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Razzaz restorative justice and national revival

Jul 21,2018 - Last updated at Jul 21,2018

The two incidents which took place on Thursday, July 19th (mothers demanding public amnesty and an attempted suicide under the Dome of the House), to which Prime Minister Omar Razzaz acted humanely and swiftly driven by his well-known decency, humanity and modesty, shed light on a wider problem in recent manifestations of state-society relations. Plainly, injustices have been largely ignored by somewhat unsympathetic and detached power holding elites and public policy planners. Empirical evidence reveals that Jordanians’ sense of injustice has been on the rise. To be precise, the percentage of Jordanians saying “justice does not exist in Jordan” increased from 8 per cent in 1999, according to CSS’s Democracy in Jordan 1999 survey, to 23 per cent in June 2018, according to NAMA Strategic Intelligence Solutions survey of 1,524 nationally representative sample. Equally, the percentage saying “justice exists to a great extent” decreased from 30 per cent to 10 per cent over the same period.

Highlighting these two extremes of a four-point scale is meant to demonstrate the sharp turns Jordanians are going through even after the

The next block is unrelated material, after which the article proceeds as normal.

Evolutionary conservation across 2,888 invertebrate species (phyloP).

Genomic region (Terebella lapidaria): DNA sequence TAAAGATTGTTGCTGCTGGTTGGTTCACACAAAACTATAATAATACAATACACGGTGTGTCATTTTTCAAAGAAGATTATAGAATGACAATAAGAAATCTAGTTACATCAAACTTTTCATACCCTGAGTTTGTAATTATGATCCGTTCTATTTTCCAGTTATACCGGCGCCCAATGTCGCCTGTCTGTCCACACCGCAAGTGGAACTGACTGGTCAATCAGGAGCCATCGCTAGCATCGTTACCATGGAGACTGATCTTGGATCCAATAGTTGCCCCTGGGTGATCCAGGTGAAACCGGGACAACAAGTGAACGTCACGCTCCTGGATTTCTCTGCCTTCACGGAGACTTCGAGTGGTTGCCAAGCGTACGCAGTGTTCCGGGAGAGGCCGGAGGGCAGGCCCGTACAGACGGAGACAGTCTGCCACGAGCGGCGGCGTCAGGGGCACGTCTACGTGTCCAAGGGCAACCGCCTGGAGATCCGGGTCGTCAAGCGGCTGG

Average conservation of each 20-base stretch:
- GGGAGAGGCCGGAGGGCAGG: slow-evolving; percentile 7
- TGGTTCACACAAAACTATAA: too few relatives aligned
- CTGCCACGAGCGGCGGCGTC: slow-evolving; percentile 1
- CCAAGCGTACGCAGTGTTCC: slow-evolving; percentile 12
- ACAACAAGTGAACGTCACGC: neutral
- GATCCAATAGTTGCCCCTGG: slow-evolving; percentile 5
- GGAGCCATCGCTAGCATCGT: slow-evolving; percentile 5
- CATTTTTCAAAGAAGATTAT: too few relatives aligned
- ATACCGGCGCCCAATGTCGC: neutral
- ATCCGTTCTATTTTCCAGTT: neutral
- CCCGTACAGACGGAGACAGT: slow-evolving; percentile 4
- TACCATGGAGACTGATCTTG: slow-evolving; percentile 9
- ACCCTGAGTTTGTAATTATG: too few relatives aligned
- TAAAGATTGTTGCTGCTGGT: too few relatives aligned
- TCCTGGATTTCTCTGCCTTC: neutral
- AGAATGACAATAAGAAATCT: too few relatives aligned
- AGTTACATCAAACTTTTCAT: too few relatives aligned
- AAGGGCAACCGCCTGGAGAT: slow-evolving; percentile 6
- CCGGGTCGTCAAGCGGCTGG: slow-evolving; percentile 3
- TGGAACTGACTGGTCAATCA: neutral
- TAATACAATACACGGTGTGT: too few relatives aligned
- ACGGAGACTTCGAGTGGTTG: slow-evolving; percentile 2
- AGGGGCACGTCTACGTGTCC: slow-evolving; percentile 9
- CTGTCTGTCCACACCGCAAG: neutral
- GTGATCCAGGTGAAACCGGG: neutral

unceremonial dismissal of former prime minister Hani Mulki and his incompetent neoliberal economic team. These turns are subtle messages addressed to government and political protest activists. Jordanians and their messages neither should be ignored nor denied and must be taken seriously by public policymakers. Surely, Hirak protest activists essentially and expectedly are magnifying them as they legitimise their raison d'être. The symptoms of societal fever and disenchanted undercurrents were flamboyantly displayed since 2011 and most recently on the Fourth Circle and the core issues remain. Government responsiveness ought to meet expectations; if it does not, the situation may become rather dangerous.

 

This set of evidence and its foreseeable implications should crystalise the government’s vision to make “restorative justice” an integral part of the national revival goal, aka renaissance, stipulated in the Royal designation letter to the PM. Disparities in development transpire beyond basic social and economic rights to border alienation. A sense of disenfranchisement correlates positively with the intensification of a sense of political distance from the government, which is increasingly seen by the public as not trying to do all what it can to provide services it is entrusted with. To be sure, only 35 per cent nowadays agree that the government does all it can to serve people, compared to 51 per cent in January 2017 and nearly two thirds in 2011.

 

Increasing sense of injustice coupled with increasing belief in governments’ inability to deliver can be sequentially detrimental in increasingly restless areas of economically disenfranchised hotspots. As far as justice is concerned, empirical evidence shows that 35 per cent of citizens in the south believe “justice does not exist” in Jordan, compared to 23 per cent in the north and 21 per cent in the centre of the country. A deeper look at the centre reveals that 20 per cent of citizens in Amman say “justice does not exist”, compared to 23 per cent in Zarqa, 25 per cent in Balqa and 26 per cent in Madaba.